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R.I.P. New Labour

The humiliating results for New Labour at last week’s local and London elections amount to much more than just a swing to the Tories by people fed up with government policies. The scale of the defeat is a measure of the break-up of a party that once fondly imagined it would rule for decades.

New Labour came into existence in the mid-1990s through destroying its own history and Labour Party origins and by repudiating any notion that it would challenge the economic and financial power of globalised capitalism. In fact, it dedicated itself to managing the market economy in favour of corporate power. It declared that class interests were a thing of the past and that everyone would benefit from globalisation.

In government, New Labour increasingly merged with the state machine and turned itself into a kind of business organisation rather than a party. There is no longer any internal democracy or opportunity for the rank and file (or, for that matter, the trade unions which founded Labour) to influence what happens. Membership has more than halved and few activists have remained in what is essentially a capitalist party in outlook and organisation. Voters began to turn their back on New Labour, as turnout fell to a record low of 60%. At the last election, in the wake of the illegal and monstrous attack on Iraq, only one in four of registered voters gave their support to New Labour.

Now the chickens have come home to roost. For New Labour’s disintegration in turn reflects the impact on ordinary people of a growing crisis in the global economy, expressed in the “credit crunch”. That’s why Gordon Brown’s party only polled 24% of the vote last week, compared with 44% for the Tories (who, of course, would fare no better in the current climate).

The “wonder years” of economic prosperity have turned out to be a major con trick and illusion for millions of people. Prices of basic foods are soaring, along with the cost of the petrol they need to drive their cars to work. Public services have declined in quality, milked dry by the private sector, while the government is holding wages down below the level of inflation for teachers and civil servants.

Voters have seen the government offering tens of billions to the banks, who themselves are responsible for the financial crisis now engulfing Britain and other countries while, at the same time, hitting the lower paid by abolishing the 10p income tax band. No wonder some New Labour MPs reported that voters were thrusting April’s wage slips in their face on the eve of the elections. At the same time, increasing numbers are facing repossession, unable to meet the payments on their homes and drowning in the debt they were encouraged to take on.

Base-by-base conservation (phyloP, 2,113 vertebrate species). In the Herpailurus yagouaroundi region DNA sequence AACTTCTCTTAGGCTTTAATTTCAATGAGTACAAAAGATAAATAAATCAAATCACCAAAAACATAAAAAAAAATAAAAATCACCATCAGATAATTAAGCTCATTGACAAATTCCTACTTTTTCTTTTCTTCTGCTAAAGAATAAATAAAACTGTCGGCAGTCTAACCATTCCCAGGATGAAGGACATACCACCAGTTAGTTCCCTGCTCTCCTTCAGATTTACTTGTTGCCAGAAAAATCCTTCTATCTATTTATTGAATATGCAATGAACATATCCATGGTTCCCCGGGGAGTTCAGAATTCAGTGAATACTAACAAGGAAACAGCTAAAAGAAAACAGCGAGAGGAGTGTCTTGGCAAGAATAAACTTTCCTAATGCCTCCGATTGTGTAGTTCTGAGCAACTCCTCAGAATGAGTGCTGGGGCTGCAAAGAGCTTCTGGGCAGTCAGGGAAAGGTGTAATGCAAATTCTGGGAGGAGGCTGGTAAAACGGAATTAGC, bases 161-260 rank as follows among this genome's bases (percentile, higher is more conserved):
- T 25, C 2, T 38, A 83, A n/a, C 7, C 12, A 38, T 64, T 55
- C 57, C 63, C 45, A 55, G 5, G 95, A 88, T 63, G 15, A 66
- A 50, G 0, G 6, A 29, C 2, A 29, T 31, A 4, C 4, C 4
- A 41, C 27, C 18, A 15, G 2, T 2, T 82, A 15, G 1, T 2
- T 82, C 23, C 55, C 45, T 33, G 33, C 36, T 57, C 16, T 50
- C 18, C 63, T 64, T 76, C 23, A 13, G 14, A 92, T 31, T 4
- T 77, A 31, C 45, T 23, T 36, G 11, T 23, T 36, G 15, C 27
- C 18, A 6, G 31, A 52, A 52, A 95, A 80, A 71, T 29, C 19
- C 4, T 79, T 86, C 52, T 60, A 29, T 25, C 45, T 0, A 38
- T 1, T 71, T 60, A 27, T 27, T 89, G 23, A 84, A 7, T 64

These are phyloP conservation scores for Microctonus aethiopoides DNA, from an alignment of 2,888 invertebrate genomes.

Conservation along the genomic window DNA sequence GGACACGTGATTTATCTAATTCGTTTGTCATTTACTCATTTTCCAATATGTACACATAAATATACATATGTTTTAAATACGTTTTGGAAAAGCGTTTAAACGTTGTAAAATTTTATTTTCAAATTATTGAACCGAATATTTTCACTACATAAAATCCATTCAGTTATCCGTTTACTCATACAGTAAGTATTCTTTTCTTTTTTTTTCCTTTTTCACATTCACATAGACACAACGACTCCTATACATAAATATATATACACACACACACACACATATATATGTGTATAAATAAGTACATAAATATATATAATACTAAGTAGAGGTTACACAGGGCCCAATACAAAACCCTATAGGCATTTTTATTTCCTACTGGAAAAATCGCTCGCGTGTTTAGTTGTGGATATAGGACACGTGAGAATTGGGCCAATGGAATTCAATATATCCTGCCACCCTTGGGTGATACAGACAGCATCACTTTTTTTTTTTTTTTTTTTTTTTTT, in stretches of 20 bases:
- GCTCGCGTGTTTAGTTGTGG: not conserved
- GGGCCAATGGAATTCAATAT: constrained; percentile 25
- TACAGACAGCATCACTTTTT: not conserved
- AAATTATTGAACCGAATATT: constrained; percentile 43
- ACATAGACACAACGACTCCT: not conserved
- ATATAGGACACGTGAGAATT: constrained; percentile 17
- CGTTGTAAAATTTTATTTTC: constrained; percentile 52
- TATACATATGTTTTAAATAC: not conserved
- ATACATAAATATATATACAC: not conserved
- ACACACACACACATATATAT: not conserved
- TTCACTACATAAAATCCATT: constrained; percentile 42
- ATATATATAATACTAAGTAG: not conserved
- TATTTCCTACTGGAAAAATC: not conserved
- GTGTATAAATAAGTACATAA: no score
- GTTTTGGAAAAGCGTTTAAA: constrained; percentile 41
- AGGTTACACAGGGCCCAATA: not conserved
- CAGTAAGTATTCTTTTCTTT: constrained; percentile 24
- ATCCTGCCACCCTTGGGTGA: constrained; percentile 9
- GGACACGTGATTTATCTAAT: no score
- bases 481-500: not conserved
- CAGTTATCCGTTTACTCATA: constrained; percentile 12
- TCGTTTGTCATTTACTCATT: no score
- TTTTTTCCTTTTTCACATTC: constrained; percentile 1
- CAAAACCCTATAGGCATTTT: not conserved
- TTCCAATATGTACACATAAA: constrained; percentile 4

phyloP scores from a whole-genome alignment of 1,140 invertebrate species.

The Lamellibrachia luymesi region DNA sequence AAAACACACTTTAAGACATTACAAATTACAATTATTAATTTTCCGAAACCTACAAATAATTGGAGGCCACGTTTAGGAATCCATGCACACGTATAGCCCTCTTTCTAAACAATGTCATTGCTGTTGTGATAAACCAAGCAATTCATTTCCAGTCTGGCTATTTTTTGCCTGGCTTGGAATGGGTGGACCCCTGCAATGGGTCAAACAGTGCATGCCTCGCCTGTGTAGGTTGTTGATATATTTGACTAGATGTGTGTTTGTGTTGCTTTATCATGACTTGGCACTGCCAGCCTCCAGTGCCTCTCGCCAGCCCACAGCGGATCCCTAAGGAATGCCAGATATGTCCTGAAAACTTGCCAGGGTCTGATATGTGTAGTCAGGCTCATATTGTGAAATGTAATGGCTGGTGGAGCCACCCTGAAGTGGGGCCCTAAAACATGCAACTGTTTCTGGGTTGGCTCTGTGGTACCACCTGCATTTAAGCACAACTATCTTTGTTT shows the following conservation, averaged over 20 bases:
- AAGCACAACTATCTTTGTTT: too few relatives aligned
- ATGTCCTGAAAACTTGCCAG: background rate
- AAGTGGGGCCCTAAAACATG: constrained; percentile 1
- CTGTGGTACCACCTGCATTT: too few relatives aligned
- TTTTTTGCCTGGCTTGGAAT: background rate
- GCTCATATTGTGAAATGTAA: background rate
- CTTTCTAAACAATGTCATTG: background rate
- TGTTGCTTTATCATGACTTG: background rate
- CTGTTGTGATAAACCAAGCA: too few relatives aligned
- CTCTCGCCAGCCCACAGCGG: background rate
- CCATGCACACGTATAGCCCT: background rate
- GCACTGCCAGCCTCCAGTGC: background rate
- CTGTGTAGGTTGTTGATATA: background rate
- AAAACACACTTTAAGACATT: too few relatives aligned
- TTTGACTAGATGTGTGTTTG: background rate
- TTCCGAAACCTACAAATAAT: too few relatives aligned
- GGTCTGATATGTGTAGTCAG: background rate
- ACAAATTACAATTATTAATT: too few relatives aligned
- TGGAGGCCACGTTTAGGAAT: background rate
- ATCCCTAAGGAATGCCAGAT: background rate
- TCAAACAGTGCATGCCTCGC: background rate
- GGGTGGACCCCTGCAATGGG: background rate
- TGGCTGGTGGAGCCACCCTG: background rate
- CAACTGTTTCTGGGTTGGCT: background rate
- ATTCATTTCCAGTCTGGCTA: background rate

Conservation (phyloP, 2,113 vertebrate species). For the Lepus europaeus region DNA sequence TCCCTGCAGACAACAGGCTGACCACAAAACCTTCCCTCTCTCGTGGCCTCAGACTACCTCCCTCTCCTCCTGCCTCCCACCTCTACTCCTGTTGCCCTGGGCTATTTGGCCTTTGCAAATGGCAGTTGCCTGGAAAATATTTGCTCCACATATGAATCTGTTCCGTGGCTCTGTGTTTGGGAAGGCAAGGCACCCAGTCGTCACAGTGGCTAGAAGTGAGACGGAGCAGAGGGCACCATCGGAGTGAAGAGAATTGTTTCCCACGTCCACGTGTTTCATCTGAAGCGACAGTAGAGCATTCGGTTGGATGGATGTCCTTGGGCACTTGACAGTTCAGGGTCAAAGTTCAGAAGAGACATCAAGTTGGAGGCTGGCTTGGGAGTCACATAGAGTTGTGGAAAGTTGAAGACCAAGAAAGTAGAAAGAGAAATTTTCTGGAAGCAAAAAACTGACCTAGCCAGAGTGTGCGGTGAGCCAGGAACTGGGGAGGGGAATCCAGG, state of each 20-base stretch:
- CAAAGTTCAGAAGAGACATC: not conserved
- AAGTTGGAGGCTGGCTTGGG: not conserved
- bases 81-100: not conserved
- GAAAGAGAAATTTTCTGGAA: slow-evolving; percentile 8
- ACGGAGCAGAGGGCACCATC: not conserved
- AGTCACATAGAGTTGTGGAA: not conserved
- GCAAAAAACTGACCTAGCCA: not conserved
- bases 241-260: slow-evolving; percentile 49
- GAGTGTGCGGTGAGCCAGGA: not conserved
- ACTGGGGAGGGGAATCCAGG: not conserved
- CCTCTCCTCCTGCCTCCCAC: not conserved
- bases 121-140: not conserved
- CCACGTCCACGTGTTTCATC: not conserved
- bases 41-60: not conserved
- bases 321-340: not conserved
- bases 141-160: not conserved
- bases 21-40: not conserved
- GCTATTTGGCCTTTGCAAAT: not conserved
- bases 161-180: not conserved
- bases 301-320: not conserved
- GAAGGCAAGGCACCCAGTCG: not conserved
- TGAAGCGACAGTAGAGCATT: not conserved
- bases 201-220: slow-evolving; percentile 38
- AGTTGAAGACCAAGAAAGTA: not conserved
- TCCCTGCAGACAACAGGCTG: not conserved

We are now entering the unknown in political terms. Tens of millions of voters hate the Tories and what they stand for; many voted New Labour in the past in the hope things would be different. But Blair and Brown made sure they didn’t turn out that way. As a result, these voters are effectively disenfranchised and disillusioned, denied a chance to exercise their vote in any meaningful way. A few have deserted to the Tories in the mistaken belief that David Cameron’s toffs will solve their problems. Many, many more have stayed at home, feeling that there is nothing in it for them at the ballot box. In the end, only 35% voted in the council elections while 55% of Londoners chose not to vote.
Taken together, these political and economic processes amount to a crisis of the existing parliamentary state system of government in Britain. Clearly, the current state is unable to deliver on basic questions like housing, education, transport and pensions or on wider issues like climate change. Its response is increasingly authoritarian and repressive, as if locking up more and more people will “solve” crime, especially among young people, or detaining people without charge for 42 days will tackle the threat of terrorism. As the decades of credit-driven consumption unravel, the prospects of large-scale unemployment and growing poverty will overwhelm whichever party is in government.
New Labour’s impending demise is not the result of a massive rush to Toryism or a grand triumph of the right, as those who cannot see beyond parliamentarism would have it. Nor is it a defeat for anyone except the careerists and opportunists who have hitched their fortunes to New Labour. Public sector trade unionists and others like the refinery workers in Scotland are ready to defend their conditions through industrial action and rightly don’t give a fig for New Labour’s fortunes. The challenge before us is to build a movement around a leadership that is prepared to go beyond the capitalist economy as well the market state, to create a democratic sustainable future.  A great first step in this direction would be to strengthen the influence of A World to Win by becoming a member today.

Paul Feldman
AWTW communications editor
5 May 2008

Phil says: